If you have ever experienced a wage garnishment or bank garnishment, you know how scary and panic-inducing it can be. You may already be living on a tight budget, but with funds now coming out of your paycheck or bank account, you may find yourself struggling to meet your and your family’s basic living expenses.
We receive a lot of clients who are in this exact situation. They want to know if bankruptcy can stop a garnishment. It can, and it can discharge other debts in the process.
Upon the filing of a bankruptcy, the automatic stay (a law preventing creditors from collecting on debts) immediately goes into place. This prevents any further garnishment of your wages or bank accounts as of the date the case is filed. If a creditor attempts to continue the garnishment after your case is filed, you are entitled to the return of those funds. As I’ll discuss below, in certain cases, you may even be able to get a return of funds already garnished.
A Chapter 7 and a Chapter 13 bankruptcy will both work for the purposes of stopping a garnishment. However, the chapter of bankruptcy you file may change how the garnishment and underlying debt are affected. Let’s explore each option.
Garnishments in Chapter 7 Bankruptcy
A Chapter 7 bankruptcy will stop a garnishment upon the filing of the case. If any funds were garnished from your wages or bank accounts before your case was filed, the funds already garnished are considered an asset of the bankruptcy estate. You may be able to get these funds back depending on the amount that was garnished within the ninety (90) days prior to the date your case was filed.
If the creditor received more than $600.00 in the last 90 days, and if you have available exemptions left to protect the garnished funds, then you are entitled to the return of the funds. If the funds cannot be protected for purposes of returning them to you (either because the creditor received less than $600 or because you have run out of your available exemptions) then the Chapter 7 Trustee can claim the funds to pay towards your debt. Either way, the bankruptcy will stop the garnishment from continuing into the future.
The type of debt underlying the garnishment may also play a factor in whether you decide to file a Chapter 7 bankruptcy. Debts in bankruptcy can fall into three different categories: secured debt, priority debt, and unsecured debt. If you are being garnished on a credit card, medical debt, or a previously repossessed vehicle, those debts are likely to be dissolved in a Chapter 7 bankruptcy. However, if you are being garnished for taxes owed or perhaps on a store account for furniture or other household items, you may continue to owe this debt after filing a Chapter 7. In that case, you may elect to file a Chapter 13 instead to resolve debts that would not be dischargeable in Chapter 7.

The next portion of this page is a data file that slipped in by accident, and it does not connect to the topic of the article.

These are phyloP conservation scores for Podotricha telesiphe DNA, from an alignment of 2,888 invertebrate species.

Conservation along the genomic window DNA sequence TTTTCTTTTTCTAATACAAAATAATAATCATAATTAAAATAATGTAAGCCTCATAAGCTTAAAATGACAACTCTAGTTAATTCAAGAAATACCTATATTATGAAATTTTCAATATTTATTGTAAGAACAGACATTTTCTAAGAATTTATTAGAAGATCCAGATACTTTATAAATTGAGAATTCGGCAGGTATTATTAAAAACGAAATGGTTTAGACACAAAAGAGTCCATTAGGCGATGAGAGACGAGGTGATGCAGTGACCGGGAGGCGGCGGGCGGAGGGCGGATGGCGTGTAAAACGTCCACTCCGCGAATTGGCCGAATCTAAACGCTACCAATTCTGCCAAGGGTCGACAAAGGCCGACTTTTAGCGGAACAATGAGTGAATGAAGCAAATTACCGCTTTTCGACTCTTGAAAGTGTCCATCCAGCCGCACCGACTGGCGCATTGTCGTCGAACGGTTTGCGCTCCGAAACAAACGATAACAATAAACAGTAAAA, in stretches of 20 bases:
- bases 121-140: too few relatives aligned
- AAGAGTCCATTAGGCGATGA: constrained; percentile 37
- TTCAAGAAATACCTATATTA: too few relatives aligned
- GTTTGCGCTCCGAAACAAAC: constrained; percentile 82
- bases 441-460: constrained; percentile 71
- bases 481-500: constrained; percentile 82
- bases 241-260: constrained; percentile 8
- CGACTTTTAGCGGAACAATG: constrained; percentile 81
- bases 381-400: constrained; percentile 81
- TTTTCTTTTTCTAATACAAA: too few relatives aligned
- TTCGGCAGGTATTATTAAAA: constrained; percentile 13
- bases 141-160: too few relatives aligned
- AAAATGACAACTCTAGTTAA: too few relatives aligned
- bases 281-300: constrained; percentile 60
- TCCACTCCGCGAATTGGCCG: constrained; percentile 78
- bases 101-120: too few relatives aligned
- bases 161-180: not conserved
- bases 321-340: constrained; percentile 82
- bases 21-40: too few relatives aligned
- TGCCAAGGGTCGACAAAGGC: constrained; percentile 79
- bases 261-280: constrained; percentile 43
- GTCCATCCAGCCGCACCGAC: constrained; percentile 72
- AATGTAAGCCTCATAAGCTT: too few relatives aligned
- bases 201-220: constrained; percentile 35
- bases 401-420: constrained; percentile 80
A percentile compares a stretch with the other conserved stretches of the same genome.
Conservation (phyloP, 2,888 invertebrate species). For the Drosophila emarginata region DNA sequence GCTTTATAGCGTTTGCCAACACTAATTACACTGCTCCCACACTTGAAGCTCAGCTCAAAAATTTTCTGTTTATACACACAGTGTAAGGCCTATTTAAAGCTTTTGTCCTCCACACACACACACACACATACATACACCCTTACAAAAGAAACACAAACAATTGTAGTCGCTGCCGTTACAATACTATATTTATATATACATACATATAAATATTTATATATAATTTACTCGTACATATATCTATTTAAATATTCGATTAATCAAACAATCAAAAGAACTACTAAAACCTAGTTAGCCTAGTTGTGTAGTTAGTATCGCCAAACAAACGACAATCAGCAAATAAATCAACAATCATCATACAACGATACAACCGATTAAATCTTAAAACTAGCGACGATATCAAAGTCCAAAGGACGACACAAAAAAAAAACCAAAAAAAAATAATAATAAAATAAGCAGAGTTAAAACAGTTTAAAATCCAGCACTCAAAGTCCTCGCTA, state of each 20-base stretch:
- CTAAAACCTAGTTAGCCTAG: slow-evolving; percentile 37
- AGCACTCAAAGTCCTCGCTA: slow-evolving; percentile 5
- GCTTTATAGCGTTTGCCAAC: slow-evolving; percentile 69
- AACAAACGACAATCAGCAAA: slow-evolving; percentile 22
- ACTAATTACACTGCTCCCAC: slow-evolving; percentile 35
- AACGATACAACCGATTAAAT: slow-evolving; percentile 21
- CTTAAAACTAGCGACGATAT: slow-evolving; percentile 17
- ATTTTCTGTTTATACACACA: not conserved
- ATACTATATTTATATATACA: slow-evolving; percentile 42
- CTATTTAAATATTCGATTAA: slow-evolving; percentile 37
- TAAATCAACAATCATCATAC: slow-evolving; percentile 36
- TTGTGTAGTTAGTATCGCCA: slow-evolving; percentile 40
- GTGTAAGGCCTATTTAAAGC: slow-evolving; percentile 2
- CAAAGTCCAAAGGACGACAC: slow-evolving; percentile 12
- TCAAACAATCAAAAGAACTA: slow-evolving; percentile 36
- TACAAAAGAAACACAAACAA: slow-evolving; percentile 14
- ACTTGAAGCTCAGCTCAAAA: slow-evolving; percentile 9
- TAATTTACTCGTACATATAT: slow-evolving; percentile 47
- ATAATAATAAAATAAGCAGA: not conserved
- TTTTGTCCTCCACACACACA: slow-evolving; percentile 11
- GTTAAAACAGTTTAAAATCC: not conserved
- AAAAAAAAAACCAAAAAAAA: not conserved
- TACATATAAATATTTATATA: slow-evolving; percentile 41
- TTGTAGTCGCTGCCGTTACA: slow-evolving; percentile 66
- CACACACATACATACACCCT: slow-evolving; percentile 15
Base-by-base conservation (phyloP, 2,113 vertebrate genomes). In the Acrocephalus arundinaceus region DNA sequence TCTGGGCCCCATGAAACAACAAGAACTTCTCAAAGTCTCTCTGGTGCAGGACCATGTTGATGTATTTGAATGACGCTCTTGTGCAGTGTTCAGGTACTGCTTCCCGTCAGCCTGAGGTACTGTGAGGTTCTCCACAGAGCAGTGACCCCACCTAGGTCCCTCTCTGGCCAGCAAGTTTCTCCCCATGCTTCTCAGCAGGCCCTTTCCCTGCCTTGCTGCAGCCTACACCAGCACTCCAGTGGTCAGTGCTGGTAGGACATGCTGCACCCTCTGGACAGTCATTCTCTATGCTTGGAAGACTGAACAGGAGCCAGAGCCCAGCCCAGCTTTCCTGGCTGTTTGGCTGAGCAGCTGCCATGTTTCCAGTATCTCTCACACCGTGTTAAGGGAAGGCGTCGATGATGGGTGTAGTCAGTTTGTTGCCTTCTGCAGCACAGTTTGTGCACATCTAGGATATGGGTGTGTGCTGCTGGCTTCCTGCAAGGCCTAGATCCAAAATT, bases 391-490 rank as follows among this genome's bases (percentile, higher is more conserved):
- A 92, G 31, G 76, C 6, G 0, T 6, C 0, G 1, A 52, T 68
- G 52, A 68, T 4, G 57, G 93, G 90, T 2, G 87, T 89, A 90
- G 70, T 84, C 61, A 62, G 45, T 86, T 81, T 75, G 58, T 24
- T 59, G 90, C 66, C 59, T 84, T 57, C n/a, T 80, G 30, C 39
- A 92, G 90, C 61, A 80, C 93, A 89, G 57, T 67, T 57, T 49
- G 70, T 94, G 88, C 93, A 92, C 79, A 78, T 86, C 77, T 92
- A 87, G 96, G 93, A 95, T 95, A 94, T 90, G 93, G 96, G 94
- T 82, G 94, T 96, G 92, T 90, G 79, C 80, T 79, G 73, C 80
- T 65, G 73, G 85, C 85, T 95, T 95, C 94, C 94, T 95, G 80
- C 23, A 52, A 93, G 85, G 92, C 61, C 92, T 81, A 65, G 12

Garnishments in Chapter 13 Bankruptcy
A Chapter 13 bankruptcy will stop a garnishment upon the filing of the case. Similar to Chapter 7 bankruptcy, you may be able to get a return of funds already garnished depending on the amount the creditor received prior to the case being filed and your available exemptions. However, Chapter 7 bankruptcy will only permanently resolve the unsecured or non-priority debt.
If you are being garnished for tax debt or by a secured creditor, such as a secured furniture store or a secured tool loan, then you might consider filing a Chapter 13 bankruptcy, which can help assist you in stopping the garnishment and setting up a regular monthly payment plan to pay off the amount owed. In many cases, the debt owed can even be crammed down to the value of the secured item instead of the loan amount. This will help get rid of any hefty interest, fees, or perhaps just a “bad deal” that caused the loan amount to be greater than the value of the secured item.
Filing a Chapter 13 bankruptcy does not mean that all creditors must be paid back. In many cases, debtors in a Chapter 13 bankruptcy may choose to pay back secured and priority creditors while sometimes paying back only what you can afford to unsecured creditors.
How to Mitigate the Effects of a Garnishment
To help limit the damage a garnishment can have, it is best to talk to an experienced bankruptcy attorney as soon as possible. If a garnishment will cause you difficulties in meeting your mortgage, rent, utilities, and other vital expenses, the longer you wait, the more difficult it will be to recover.
Many people need to get a garnishment stopped as fast as possible. A professional may also be able to help guide you on how to get your garnishment reduced, or how to avoid ongoing bank garnishments to help mitigate damage while you provide your attorney with the items necessary to file your case.
Contact us to speak to one of our experienced bankruptcy lawyers to arrange a free initial consultation.